"Everyone here is really excited to talk about their work. Everybody's really willing to share their ideas."
Sustainable Business Lab
Implementing sustainable practices
The Sustainable Business Lab (S-Lab) provides students an opportunity to apply concepts, theories, and tools acquired through lectures, guest presentations, panel discussions, computer-based simulations, case studies, and class discussions, in order to explore the connection between business practices and environmental change. The S-Lab culminates in a three-month consulting project in which student teams work to solve the real-world sustainability challenges of the program’s partner companies. Through these projects, students see firsthand the many challenges and rewards of promoting environmental responsibility in an increasingly complex economy.
How S-Lab Works
Under the guidance of an MIT faculty mentor, interdisciplinary teams of four students negotiate and manage all aspects of a work plan, which serves as a contract among all team members, the partner company, and the faculty mentor. Student teams are responsible for delivering a final report with analysis, advice, and recommendations that will serve as a sustainability “user’s manual” for the host company. Teams also create posters, describing their projects for S-Lab Day, when presentations are made to the MIT community and all host organizations. S-Lab students are expected to strive for contributions that will have a long-term impact — for that reason, final reports are made publicly available to help advance the field of sustainability as a whole — closing the loop on MIT’s practice of student’s attaining real-world experience, and translating that into real, widespread benefits.
The insightful work of S-Lab teams helps partner companies see all the possibilities for implementing sustainable business practices, sometimes by translating challenges into opportunities to provide new products or services, reinvent past products, or solve ongoing problems with a shift in operations, infrastructure, or the supply chain. Past S-Lab partners have included large companies such as Disney, Intel, and Nike, as well as smaller companies like Good Energies, GoLoCo, and Green Fuel Technologies. S-Lab students also have worked with NGOs such as the Clinton Climate Initiative (CCI), the U.S. Business Council for Sustainable Development, and MiBanco.
“One of the reasons I came to Sloan was because I wanted to be at a top MBA institution worldwide. But I also wanted access to working with the latest innovations and the highest technology that was coming out of the MIT labs.”
“Because of the diversity of our backgrounds, when we hit the ground in Tanzania it almost was a natural play where different people assume different roles.”
“[The India Lab] program is one of the reasons I came to Sloan. ... The hands-on learning that MIT offers was a huge differentiator.”
“The assistant to the CEO was like our host mom while we were there. She arranged our housing for us, she took us out to her friend’s game farm, and we got driven around in 4x4s. She was just wonderful to meet, and we developed a personal as well as professional relationship with her.”
“At MIT Sloan you have a lot of opportunities to explore entrepreneurship. Especially in a place like Kampala where you have a lot of development, entrepreneurship can be very exciting.”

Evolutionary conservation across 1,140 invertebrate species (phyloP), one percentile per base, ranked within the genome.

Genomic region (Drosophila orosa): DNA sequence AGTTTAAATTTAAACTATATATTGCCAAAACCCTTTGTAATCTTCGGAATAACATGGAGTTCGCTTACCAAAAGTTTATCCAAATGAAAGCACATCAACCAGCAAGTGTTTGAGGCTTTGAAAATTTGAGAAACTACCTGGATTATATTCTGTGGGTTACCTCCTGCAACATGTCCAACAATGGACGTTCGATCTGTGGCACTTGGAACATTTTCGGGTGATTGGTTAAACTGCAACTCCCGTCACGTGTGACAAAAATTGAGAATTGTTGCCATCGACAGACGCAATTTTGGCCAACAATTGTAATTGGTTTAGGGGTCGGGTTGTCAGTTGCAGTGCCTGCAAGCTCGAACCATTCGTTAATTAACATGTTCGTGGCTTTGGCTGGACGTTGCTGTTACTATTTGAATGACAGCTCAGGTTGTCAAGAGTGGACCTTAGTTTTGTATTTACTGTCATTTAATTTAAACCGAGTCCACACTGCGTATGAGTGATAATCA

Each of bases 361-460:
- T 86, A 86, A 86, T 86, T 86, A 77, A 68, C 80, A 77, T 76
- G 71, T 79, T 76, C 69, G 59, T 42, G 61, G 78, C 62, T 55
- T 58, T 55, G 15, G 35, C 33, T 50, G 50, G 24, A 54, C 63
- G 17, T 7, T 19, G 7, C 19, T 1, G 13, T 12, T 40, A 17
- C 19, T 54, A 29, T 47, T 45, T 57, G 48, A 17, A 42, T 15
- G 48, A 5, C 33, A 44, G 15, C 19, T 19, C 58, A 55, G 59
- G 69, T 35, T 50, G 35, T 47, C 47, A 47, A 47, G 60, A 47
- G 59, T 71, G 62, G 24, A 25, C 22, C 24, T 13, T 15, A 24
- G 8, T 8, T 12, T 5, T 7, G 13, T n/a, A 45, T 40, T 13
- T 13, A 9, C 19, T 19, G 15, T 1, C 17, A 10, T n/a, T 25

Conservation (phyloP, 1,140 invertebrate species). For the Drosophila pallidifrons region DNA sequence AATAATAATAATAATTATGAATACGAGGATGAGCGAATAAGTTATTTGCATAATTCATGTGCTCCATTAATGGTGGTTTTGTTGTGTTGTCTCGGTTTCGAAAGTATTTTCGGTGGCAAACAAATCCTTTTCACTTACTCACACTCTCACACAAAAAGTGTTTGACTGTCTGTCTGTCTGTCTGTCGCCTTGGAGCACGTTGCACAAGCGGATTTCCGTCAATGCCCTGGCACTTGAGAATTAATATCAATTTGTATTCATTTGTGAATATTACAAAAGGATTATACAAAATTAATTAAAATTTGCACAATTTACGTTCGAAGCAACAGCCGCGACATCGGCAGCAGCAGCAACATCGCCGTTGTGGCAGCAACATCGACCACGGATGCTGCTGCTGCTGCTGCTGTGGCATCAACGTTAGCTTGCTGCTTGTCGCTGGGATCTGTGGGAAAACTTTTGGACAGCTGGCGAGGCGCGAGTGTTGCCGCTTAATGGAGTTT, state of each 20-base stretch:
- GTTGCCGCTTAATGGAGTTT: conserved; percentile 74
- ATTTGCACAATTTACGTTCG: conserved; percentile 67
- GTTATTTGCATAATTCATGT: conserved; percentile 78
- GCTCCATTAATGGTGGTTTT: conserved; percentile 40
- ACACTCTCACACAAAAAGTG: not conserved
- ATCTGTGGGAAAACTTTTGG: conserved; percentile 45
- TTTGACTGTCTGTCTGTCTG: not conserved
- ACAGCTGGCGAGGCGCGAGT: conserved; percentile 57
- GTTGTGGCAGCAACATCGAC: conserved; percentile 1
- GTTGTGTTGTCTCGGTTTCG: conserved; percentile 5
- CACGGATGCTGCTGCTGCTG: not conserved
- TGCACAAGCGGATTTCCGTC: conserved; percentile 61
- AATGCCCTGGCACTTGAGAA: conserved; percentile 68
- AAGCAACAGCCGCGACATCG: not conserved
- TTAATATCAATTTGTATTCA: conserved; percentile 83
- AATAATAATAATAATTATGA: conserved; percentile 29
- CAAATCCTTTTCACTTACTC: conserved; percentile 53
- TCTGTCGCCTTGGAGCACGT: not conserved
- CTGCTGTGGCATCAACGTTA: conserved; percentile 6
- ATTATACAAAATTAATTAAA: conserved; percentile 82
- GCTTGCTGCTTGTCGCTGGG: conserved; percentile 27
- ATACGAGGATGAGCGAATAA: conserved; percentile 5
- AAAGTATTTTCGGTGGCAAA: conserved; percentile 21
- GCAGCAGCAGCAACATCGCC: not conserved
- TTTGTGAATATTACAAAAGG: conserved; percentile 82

“I came to Sloan because of its high rankings within the sustainability community, specifically the professors. The S-Lab class itself is part of what drew me to Sloan. And the reason I came to business school was to learn the business speak that really is what connects with people."
“The conditions in the neighborhoods we were visiting were different than what we realized before getting there. Beyond that, what was surprising was that there weren’t surprises!”
“The concept behind enterprise architecture is that you have all these machines, you have all these business processes, you have all these people doing things, how do you make sure they all come together and achieve business objectives that make you more competitive.”
“I love being in a place that is such a nexus of people and ideas — people coming to learn something new and to define themselves. Being a part of that process is a real honor and a real gift.”
“It was really rewarding that they wanted to know what we thought. We left there being fairly certain that they will do some of the things that we suggested.”
“I knew about American business, but not enough about what’s really become a global economy. … You can read about it all you want, but there’s no substitute for being there and seeing the context and seeing how completely different these [other countries] are.”
"The relationships that we forged helped us to turn out a better project. We were able to test our hypotheses with the people that we spoke with every single day. And really, I think the friendships that you develop really propel the work that you’re doing."
“We are very much an action-learning environment. The way to learn leadership is not only through reading cases, not only through learning theory — in fact we don’t want people to regurgitate the theory. We want people to take theory and to live it, use it.”
“We’re very interdisciplinary. Among the faculty in the group are an economist, a political scientist, a sociologist, and an industrial relations specialist. We’ve always made a big effort to be open to a variety of perspectives, but also to go beyond being open to them, to want to bring them in, because it makes for a richer environment.”
“During the mid-1980s there were only five women faculty, and we used to have regular dinners together. The number of female faculty members has greatly increased since then, and students will have several of us for classes in the first year.”